‘I know too that we will all be increasing our support for Afghan refugees – both humanists and others – who have fled or are fleeing the utter darkness of the regime that their homeland will now suffer again. And we will be urging our governments to do the same. Our growing horror at the rise of totalitarian regimes of all kinds must not extinguish our hope that a better world is possible. But it is an urgent call to action that none of us can ignore.’

Notes:

For further comment or information, please contact Humanists UK Director of Public Affairs and Policy Richy Thompson at press@humanists.uk or phone 020 7324 3072 or 07534 248 596.

Read more about our work on international campaigns.

Humanists UK is the national charity working on behalf of non-religious people. Powered by 100,000 members and supporters, we advance free thinking and promote humanism to create a tolerant society where rational thinking and kindness prevail. We provide ceremonies, pastoral care, education, and support services benefitting over a million people every year and our campaigns advance humanist thinking on ethical issues, human rights, and equal treatment for all.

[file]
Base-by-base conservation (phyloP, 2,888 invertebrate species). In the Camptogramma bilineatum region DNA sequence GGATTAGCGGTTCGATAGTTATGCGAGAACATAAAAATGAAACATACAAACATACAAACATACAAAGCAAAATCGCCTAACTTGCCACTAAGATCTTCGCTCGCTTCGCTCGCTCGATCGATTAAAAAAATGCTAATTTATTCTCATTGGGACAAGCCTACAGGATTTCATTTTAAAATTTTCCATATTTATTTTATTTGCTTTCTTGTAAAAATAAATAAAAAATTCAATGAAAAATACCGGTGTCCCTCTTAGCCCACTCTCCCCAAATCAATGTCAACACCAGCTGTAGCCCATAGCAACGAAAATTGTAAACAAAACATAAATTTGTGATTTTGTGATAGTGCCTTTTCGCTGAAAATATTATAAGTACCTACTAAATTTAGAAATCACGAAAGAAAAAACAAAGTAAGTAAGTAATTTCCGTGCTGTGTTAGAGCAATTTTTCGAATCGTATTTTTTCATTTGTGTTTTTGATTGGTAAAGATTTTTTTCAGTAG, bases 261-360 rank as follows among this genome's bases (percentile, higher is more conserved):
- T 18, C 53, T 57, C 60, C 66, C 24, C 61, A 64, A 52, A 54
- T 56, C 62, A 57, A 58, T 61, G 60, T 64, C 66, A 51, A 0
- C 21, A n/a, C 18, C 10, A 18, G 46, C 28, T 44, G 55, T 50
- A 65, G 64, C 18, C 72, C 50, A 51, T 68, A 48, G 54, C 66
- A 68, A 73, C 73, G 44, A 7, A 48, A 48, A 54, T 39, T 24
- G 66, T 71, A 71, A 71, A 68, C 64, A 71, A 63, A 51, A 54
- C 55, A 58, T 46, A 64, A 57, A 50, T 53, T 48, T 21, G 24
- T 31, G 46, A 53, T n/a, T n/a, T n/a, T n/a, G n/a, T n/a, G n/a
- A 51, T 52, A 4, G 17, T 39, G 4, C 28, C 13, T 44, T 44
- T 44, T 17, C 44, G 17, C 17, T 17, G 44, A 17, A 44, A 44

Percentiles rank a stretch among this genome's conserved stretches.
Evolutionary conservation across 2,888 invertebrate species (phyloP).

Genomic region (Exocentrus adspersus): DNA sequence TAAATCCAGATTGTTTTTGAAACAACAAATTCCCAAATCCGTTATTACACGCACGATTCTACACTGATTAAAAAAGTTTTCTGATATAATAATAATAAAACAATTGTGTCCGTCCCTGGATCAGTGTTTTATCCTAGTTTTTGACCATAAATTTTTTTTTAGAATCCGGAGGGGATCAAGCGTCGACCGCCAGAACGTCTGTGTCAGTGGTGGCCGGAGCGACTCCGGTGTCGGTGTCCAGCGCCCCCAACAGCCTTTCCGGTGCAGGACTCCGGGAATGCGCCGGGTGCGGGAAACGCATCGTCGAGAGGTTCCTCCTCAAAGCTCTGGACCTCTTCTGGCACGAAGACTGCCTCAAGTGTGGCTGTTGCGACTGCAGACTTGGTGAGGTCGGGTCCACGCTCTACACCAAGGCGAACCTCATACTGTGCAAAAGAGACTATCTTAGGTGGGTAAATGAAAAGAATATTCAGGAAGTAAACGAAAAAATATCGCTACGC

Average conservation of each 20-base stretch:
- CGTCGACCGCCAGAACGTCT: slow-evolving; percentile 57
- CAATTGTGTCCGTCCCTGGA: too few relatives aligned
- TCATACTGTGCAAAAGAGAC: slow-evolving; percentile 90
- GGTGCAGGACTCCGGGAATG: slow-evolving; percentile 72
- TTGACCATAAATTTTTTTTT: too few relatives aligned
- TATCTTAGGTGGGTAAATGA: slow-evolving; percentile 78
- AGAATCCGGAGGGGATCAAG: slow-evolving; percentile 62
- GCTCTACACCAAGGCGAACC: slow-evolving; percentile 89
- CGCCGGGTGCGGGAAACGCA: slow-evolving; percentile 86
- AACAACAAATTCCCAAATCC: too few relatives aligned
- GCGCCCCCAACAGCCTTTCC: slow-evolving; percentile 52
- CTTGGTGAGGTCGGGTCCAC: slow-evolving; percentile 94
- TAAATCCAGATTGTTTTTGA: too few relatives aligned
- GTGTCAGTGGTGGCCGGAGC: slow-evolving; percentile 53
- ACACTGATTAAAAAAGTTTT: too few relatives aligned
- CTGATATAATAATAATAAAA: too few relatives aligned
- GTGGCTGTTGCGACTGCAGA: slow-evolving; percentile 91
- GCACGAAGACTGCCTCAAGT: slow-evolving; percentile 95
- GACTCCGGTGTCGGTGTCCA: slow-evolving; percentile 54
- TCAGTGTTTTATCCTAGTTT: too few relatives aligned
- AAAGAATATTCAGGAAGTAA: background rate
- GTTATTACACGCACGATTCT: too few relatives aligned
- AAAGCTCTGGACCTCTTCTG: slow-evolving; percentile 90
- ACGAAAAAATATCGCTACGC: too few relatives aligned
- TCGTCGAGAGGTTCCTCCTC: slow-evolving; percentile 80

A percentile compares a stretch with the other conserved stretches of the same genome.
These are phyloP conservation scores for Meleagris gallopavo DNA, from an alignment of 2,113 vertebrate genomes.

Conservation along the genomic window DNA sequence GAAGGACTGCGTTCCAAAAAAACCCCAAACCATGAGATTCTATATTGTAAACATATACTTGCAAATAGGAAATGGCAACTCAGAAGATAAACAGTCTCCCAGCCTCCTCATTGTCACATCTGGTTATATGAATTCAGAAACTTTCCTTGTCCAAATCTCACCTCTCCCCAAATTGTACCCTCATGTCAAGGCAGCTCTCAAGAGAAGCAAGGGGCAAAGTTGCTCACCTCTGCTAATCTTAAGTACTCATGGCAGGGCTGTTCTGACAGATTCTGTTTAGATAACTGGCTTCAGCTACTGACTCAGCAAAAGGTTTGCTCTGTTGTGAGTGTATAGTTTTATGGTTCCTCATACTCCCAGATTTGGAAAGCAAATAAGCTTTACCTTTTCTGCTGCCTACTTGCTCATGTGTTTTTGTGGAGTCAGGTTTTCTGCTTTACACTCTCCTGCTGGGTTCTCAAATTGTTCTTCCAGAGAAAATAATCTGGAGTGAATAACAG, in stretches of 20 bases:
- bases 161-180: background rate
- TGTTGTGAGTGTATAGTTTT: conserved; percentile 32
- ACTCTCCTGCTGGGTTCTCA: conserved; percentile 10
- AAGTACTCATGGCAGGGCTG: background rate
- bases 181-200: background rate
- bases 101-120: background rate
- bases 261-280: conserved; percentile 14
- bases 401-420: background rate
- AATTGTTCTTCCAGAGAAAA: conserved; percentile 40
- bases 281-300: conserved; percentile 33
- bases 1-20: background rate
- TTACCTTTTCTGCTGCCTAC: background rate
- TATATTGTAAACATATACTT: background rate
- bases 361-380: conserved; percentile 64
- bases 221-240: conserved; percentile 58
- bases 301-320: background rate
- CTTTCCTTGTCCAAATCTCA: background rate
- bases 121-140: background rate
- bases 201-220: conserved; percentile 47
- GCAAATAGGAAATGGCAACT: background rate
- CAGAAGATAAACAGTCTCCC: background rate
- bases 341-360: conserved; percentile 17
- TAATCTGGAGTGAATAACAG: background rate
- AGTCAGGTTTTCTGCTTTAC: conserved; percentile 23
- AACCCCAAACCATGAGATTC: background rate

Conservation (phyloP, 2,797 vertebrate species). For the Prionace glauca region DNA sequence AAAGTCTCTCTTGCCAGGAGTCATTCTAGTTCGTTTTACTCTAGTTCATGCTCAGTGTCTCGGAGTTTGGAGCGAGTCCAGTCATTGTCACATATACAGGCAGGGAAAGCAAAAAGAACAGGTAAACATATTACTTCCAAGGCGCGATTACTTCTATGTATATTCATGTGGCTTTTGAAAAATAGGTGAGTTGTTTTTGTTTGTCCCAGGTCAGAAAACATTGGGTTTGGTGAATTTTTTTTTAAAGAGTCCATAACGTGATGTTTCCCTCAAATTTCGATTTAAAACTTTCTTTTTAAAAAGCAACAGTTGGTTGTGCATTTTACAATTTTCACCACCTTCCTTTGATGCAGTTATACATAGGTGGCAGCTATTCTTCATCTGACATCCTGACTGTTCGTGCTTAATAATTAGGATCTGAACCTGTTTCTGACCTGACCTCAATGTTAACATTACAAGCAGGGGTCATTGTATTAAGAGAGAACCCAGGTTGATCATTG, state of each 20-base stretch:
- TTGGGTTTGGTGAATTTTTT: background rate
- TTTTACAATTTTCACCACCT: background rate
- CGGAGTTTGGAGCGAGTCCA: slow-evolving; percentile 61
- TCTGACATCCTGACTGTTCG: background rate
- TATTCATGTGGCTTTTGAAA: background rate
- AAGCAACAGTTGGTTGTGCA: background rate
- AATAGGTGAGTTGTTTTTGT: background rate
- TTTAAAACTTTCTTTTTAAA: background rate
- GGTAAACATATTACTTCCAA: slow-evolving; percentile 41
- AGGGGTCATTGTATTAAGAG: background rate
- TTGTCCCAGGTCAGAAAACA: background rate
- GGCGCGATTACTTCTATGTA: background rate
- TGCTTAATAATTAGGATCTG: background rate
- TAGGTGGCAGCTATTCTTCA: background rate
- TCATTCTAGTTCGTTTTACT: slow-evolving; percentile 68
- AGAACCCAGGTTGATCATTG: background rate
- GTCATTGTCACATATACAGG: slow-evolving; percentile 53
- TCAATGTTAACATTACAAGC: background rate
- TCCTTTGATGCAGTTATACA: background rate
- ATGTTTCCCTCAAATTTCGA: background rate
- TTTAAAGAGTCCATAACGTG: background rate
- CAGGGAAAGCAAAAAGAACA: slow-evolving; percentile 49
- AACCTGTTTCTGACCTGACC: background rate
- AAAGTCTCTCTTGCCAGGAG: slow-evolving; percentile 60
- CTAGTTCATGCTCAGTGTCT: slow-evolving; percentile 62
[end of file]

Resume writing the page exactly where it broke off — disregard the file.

In 2021, Humanists UK is celebrating its 125th anniversary with a renewed focus on its history. The new website Humanist Heritage is a rich new web resource that uncovers the untold story of humanism in the UK – a story of people, groups, objects, places, movements, publications, and ideas.

Professor Nichola Raihani to deliver Voltaire Lecture 2021

Humanists UK has announced the Voltaire Lecture 2021 – The Social Instinct – will be delivered by Nichola Raihani, psychologist, Professor of Evolution and Behaviour, and author of a 2021 book by the same name. Following the lecture, taking place on Wednesday 22 September, Raihani will be presented with the Voltaire Lecture Medal by Humanists UK President Professor Alice Roberts.